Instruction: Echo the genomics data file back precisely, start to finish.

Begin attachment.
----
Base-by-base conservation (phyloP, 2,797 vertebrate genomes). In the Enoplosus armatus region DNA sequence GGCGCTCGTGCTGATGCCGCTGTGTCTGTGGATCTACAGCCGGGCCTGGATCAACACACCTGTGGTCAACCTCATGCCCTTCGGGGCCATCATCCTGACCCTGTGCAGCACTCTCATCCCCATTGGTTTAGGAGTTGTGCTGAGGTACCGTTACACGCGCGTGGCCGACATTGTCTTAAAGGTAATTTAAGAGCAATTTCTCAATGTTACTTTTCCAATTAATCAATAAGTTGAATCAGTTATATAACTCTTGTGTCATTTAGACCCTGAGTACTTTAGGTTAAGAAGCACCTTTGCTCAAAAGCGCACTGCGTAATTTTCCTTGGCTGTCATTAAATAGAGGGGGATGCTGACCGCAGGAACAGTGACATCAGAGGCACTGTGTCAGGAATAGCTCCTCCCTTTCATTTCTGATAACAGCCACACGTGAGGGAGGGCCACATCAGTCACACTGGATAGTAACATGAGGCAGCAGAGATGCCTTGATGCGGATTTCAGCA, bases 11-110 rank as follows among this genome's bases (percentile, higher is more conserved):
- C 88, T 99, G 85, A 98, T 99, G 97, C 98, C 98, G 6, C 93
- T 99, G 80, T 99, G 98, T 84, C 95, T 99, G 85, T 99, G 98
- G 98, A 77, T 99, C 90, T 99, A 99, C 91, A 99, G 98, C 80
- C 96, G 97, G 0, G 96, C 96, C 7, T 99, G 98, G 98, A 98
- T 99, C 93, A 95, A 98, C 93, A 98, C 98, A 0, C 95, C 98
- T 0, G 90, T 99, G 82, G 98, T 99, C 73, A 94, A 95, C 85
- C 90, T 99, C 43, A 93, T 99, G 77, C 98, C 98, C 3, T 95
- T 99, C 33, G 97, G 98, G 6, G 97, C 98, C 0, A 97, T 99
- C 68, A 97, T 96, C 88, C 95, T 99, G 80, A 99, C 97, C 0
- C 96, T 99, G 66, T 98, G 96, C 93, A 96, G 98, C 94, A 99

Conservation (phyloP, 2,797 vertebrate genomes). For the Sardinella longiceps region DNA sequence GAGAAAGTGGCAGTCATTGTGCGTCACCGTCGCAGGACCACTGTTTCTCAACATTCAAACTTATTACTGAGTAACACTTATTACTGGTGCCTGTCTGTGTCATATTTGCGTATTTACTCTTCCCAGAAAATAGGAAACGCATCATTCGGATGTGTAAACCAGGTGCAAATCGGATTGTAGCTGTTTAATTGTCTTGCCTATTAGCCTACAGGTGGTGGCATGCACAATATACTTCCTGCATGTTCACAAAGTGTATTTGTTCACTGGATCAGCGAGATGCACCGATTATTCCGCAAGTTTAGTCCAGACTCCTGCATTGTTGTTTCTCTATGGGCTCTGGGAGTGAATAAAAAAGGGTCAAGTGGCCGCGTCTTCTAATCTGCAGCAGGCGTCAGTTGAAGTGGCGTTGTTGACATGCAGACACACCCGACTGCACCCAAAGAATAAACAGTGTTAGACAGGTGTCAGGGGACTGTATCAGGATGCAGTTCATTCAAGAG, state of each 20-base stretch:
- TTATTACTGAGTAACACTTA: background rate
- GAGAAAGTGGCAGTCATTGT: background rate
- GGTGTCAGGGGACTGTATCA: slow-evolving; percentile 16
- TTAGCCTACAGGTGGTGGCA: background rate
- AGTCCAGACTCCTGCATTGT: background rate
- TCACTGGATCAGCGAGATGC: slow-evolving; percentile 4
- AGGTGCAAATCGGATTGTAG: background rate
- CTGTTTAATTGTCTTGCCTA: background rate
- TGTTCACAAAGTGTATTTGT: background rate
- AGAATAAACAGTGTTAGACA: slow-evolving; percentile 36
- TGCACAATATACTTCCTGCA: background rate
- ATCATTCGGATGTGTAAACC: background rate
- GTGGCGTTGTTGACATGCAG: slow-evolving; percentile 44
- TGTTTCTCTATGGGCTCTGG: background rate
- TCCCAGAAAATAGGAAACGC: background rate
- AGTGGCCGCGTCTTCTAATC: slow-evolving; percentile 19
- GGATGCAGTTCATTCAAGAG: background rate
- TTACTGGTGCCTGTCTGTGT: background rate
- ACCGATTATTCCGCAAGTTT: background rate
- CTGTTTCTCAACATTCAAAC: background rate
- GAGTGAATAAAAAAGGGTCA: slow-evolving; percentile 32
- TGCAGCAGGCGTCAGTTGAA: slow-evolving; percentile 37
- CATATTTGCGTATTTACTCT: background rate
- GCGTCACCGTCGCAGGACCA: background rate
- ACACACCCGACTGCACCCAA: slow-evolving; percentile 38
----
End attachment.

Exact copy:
Base-by-base conservation (phyloP, 2,797 vertebrate genomes). In the Enoplosus armatus region DNA sequence GGCGCTCGTGCTGATGCCGCTGTGTCTGTGGATCTACAGCCGGGCCTGGATCAACACACCTGTGGTCAACCTCATGCCCTTCGGGGCCATCATCCTGACCCTGTGCAGCACTCTCATCCCCATTGGTTTAGGAGTTGTGCTGAGGTACCGTTACACGCGCGTGGCCGACATTGTCTTAAAGGTAATTTAAGAGCAATTTCTCAATGTTACTTTTCCAATTAATCAATAAGTTGAATCAGTTATATAACTCTTGTGTCATTTAGACCCTGAGTACTTTAGGTTAAGAAGCACCTTTGCTCAAAAGCGCACTGCGTAATTTTCCTTGGCTGTCATTAAATAGAGGGGGATGCTGACCGCAGGAACAGTGACATCAGAGGCACTGTGTCAGGAATAGCTCCTCCCTTTCATTTCTGATAACAGCCACACGTGAGGGAGGGCCACATCAGTCACACTGGATAGTAACATGAGGCAGCAGAGATGCCTTGATGCGGATTTCAGCA, bases 11-110 rank as follows among this genome's bases (percentile, higher is more conserved):
- C 88, T 99, G 85, A 98, T 99, G 97, C 98, C 98, G 6, C 93
- T 99, G 80, T 99, G 98, T 84, C 95, T 99, G 85, T 99, G 98
- G 98, A 77, T 99, C 90, T 99, A 99, C 91, A 99, G 98, C 80
- C 96, G 97, G 0, G 96, C 96, C 7, T 99, G 98, G 98, A 98
- T 99, C 93, A 95, A 98, C 93, A 98, C 98, A 0, C 95, C 98
- T 0, G 90, T 99, G 82, G 98, T 99, C 73, A 94, A 95, C 85
- C 90, T 99, C 43, A 93, T 99, G 77, C 98, C 98, C 3, T 95
- T 99, C 33, G 97, G 98, G 6, G 97, C 98, C 0, A 97, T 99
- C 68, A 97, T 96, C 88, C 95, T 99, G 80, A 99, C 97, C 0
- C 96, T 99, G 66, T 98, G 96, C 93, A 96, G 98, C 94, A 99

Conservation (phyloP, 2,797 vertebrate genomes). For the Sardinella longiceps region DNA sequence GAGAAAGTGGCAGTCATTGTGCGTCACCGTCGCAGGACCACTGTTTCTCAACATTCAAACTTATTACTGAGTAACACTTATTACTGGTGCCTGTCTGTGTCATATTTGCGTATTTACTCTTCCCAGAAAATAGGAAACGCATCATTCGGATGTGTAAACCAGGTGCAAATCGGATTGTAGCTGTTTAATTGTCTTGCCTATTAGCCTACAGGTGGTGGCATGCACAATATACTTCCTGCATGTTCACAAAGTGTATTTGTTCACTGGATCAGCGAGATGCACCGATTATTCCGCAAGTTTAGTCCAGACTCCTGCATTGTTGTTTCTCTATGGGCTCTGGGAGTGAATAAAAAAGGGTCAAGTGGCCGCGTCTTCTAATCTGCAGCAGGCGTCAGTTGAAGTGGCGTTGTTGACATGCAGACACACCCGACTGCACCCAAAGAATAAACAGTGTTAGACAGGTGTCAGGGGACTGTATCAGGATGCAGTTCATTCAAGAG, state of each 20-base stretch:
- TTATTACTGAGTAACACTTA: background rate
- GAGAAAGTGGCAGTCATTGT: background rate
- GGTGTCAGGGGACTGTATCA: slow-evolving; percentile 16
- TTAGCCTACAGGTGGTGGCA: background rate
- AGTCCAGACTCCTGCATTGT: background rate
- TCACTGGATCAGCGAGATGC: slow-evolving; percentile 4
- AGGTGCAAATCGGATTGTAG: background rate
- CTGTTTAATTGTCTTGCCTA: background rate
- TGTTCACAAAGTGTATTTGT: background rate
- AGAATAAACAGTGTTAGACA: slow-evolving; percentile 36
- TGCACAATATACTTCCTGCA: background rate
- ATCATTCGGATGTGTAAACC: background rate
- GTGGCGTTGTTGACATGCAG: slow-evolving; percentile 44
- TGTTTCTCTATGGGCTCTGG: background rate
- TCCCAGAAAATAGGAAACGC: background rate
- AGTGGCCGCGTCTTCTAATC: slow-evolving; percentile 19
- GGATGCAGTTCATTCAAGAG: background rate
- TTACTGGTGCCTGTCTGTGT: background rate
- ACCGATTATTCCGCAAGTTT: background rate
- CTGTTTCTCAACATTCAAAC: background rate
- GAGTGAATAAAAAAGGGTCA: slow-evolving; percentile 32
- TGCAGCAGGCGTCAGTTGAA: slow-evolving; percentile 37
- CATATTTGCGTATTTACTCT: background rate
- GCGTCACCGTCGCAGGACCA: background rate
- ACACACCCGACTGCACCCAA: slow-evolving; percentile 38